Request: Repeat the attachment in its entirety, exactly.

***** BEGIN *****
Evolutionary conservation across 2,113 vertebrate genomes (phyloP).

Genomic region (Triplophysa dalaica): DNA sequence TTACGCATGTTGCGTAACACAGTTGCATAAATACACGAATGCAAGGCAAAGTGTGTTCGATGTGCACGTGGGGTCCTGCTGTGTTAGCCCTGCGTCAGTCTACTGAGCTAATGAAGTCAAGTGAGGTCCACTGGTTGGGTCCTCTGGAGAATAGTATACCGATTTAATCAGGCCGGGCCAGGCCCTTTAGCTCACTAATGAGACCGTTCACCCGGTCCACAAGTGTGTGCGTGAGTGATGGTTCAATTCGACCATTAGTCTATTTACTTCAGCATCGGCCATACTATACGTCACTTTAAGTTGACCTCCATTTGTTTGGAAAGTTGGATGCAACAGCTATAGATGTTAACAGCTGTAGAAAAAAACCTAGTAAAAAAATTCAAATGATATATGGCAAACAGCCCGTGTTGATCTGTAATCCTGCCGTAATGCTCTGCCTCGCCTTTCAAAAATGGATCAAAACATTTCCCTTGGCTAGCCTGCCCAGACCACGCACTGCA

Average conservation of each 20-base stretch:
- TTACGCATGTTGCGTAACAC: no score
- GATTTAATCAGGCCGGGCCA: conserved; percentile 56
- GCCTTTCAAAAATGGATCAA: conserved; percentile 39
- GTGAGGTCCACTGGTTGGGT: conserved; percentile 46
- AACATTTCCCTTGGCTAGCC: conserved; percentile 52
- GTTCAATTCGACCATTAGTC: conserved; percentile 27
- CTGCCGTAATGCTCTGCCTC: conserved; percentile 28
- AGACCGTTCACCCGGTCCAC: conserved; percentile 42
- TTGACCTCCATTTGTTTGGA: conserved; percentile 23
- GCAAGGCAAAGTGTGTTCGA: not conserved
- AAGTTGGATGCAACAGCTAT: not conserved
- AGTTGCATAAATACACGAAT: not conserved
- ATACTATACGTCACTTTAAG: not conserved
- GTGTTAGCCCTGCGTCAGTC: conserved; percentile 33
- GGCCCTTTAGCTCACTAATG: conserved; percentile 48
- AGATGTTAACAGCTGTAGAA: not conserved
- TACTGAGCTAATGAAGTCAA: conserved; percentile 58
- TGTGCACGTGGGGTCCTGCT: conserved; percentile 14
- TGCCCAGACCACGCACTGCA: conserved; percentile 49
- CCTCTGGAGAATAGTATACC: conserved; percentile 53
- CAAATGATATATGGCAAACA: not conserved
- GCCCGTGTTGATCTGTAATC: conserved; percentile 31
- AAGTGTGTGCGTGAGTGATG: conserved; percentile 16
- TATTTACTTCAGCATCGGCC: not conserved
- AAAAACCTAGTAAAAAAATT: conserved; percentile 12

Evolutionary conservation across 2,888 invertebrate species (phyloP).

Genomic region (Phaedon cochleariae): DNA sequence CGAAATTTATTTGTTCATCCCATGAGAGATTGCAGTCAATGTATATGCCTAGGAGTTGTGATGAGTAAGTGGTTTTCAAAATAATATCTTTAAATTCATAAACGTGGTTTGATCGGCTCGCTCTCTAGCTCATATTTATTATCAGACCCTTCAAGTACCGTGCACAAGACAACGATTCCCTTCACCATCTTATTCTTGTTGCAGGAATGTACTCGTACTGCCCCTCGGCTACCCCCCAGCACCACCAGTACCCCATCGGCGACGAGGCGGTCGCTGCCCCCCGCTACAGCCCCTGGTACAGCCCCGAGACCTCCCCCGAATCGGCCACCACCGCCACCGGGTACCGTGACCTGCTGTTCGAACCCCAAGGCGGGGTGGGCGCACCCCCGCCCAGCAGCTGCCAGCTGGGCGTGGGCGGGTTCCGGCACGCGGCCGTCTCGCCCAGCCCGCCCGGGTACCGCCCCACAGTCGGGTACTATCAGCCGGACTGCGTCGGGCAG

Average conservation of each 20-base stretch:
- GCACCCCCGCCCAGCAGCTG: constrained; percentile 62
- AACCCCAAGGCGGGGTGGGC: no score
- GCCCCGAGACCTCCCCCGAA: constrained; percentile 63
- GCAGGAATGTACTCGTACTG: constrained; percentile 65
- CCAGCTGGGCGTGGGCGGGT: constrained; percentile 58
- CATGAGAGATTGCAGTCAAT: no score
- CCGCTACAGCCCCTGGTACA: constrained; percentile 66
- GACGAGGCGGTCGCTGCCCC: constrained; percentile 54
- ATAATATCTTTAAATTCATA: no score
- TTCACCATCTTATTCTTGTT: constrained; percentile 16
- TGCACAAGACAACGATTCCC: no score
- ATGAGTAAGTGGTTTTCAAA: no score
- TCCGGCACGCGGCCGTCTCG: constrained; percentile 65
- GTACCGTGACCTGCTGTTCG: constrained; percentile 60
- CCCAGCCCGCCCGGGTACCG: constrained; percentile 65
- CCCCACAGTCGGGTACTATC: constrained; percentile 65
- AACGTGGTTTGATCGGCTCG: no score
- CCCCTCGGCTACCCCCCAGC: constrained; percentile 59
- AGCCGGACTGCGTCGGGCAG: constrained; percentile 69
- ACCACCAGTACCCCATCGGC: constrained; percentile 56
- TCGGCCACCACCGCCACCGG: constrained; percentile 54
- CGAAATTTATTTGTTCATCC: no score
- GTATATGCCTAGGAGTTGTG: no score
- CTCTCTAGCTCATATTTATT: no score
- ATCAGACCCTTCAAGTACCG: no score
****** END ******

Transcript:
Evolutionary conservation across 2,113 vertebrate genomes (phyloP).

Genomic region (Triplophysa dalaica): DNA sequence TTACGCATGTTGCGTAACACAGTTGCATAAATACACGAATGCAAGGCAAAGTGTGTTCGATGTGCACGTGGGGTCCTGCTGTGTTAGCCCTGCGTCAGTCTACTGAGCTAATGAAGTCAAGTGAGGTCCACTGGTTGGGTCCTCTGGAGAATAGTATACCGATTTAATCAGGCCGGGCCAGGCCCTTTAGCTCACTAATGAGACCGTTCACCCGGTCCACAAGTGTGTGCGTGAGTGATGGTTCAATTCGACCATTAGTCTATTTACTTCAGCATCGGCCATACTATACGTCACTTTAAGTTGACCTCCATTTGTTTGGAAAGTTGGATGCAACAGCTATAGATGTTAACAGCTGTAGAAAAAAACCTAGTAAAAAAATTCAAATGATATATGGCAAACAGCCCGTGTTGATCTGTAATCCTGCCGTAATGCTCTGCCTCGCCTTTCAAAAATGGATCAAAACATTTCCCTTGGCTAGCCTGCCCAGACCACGCACTGCA

Average conservation of each 20-base stretch:
- TTACGCATGTTGCGTAACAC: no score
- GATTTAATCAGGCCGGGCCA: conserved; percentile 56
- GCCTTTCAAAAATGGATCAA: conserved; percentile 39
- GTGAGGTCCACTGGTTGGGT: conserved; percentile 46
- AACATTTCCCTTGGCTAGCC: conserved; percentile 52
- GTTCAATTCGACCATTAGTC: conserved; percentile 27
- CTGCCGTAATGCTCTGCCTC: conserved; percentile 28
- AGACCGTTCACCCGGTCCAC: conserved; percentile 42
- TTGACCTCCATTTGTTTGGA: conserved; percentile 23
- GCAAGGCAAAGTGTGTTCGA: not conserved
- AAGTTGGATGCAACAGCTAT: not conserved
- AGTTGCATAAATACACGAAT: not conserved
- ATACTATACGTCACTTTAAG: not conserved
- GTGTTAGCCCTGCGTCAGTC: conserved; percentile 33
- GGCCCTTTAGCTCACTAATG: conserved; percentile 48
- AGATGTTAACAGCTGTAGAA: not conserved
- TACTGAGCTAATGAAGTCAA: conserved; percentile 58
- TGTGCACGTGGGGTCCTGCT: conserved; percentile 14
- TGCCCAGACCACGCACTGCA: conserved; percentile 49
- CCTCTGGAGAATAGTATACC: conserved; percentile 53
- CAAATGATATATGGCAAACA: not conserved
- GCCCGTGTTGATCTGTAATC: conserved; percentile 31
- AAGTGTGTGCGTGAGTGATG: conserved; percentile 16
- TATTTACTTCAGCATCGGCC: not conserved
- AAAAACCTAGTAAAAAAATT: conserved; percentile 12

Evolutionary conservation across 2,888 invertebrate species (phyloP).

Genomic region (Phaedon cochleariae): DNA sequence CGAAATTTATTTGTTCATCCCATGAGAGATTGCAGTCAATGTATATGCCTAGGAGTTGTGATGAGTAAGTGGTTTTCAAAATAATATCTTTAAATTCATAAACGTGGTTTGATCGGCTCGCTCTCTAGCTCATATTTATTATCAGACCCTTCAAGTACCGTGCACAAGACAACGATTCCCTTCACCATCTTATTCTTGTTGCAGGAATGTACTCGTACTGCCCCTCGGCTACCCCCCAGCACCACCAGTACCCCATCGGCGACGAGGCGGTCGCTGCCCCCCGCTACAGCCCCTGGTACAGCCCCGAGACCTCCCCCGAATCGGCCACCACCGCCACCGGGTACCGTGACCTGCTGTTCGAACCCCAAGGCGGGGTGGGCGCACCCCCGCCCAGCAGCTGCCAGCTGGGCGTGGGCGGGTTCCGGCACGCGGCCGTCTCGCCCAGCCCGCCCGGGTACCGCCCCACAGTCGGGTACTATCAGCCGGACTGCGTCGGGCAG

Average conservation of each 20-base stretch:
- GCACCCCCGCCCAGCAGCTG: constrained; percentile 62
- AACCCCAAGGCGGGGTGGGC: no score
- GCCCCGAGACCTCCCCCGAA: constrained; percentile 63
- GCAGGAATGTACTCGTACTG: constrained; percentile 65
- CCAGCTGGGCGTGGGCGGGT: constrained; percentile 58
- CATGAGAGATTGCAGTCAAT: no score
- CCGCTACAGCCCCTGGTACA: constrained; percentile 66
- GACGAGGCGGTCGCTGCCCC: constrained; percentile 54
- ATAATATCTTTAAATTCATA: no score
- TTCACCATCTTATTCTTGTT: constrained; percentile 16
- TGCACAAGACAACGATTCCC: no score
- ATGAGTAAGTGGTTTTCAAA: no score
- TCCGGCACGCGGCCGTCTCG: constrained; percentile 65
- GTACCGTGACCTGCTGTTCG: constrained; percentile 60
- CCCAGCCCGCCCGGGTACCG: constrained; percentile 65
- CCCCACAGTCGGGTACTATC: constrained; percentile 65
- AACGTGGTTTGATCGGCTCG: no score
- CCCCTCGGCTACCCCCCAGC: constrained; percentile 59
- AGCCGGACTGCGTCGGGCAG: constrained; percentile 69
- ACCACCAGTACCCCATCGGC: constrained; percentile 56
- TCGGCCACCACCGCCACCGG: constrained; percentile 54
- CGAAATTTATTTGTTCATCC: no score
- GTATATGCCTAGGAGTTGTG: no score
- CTCTCTAGCTCATATTTATT: no score
- ATCAGACCCTTCAAGTACCG: no score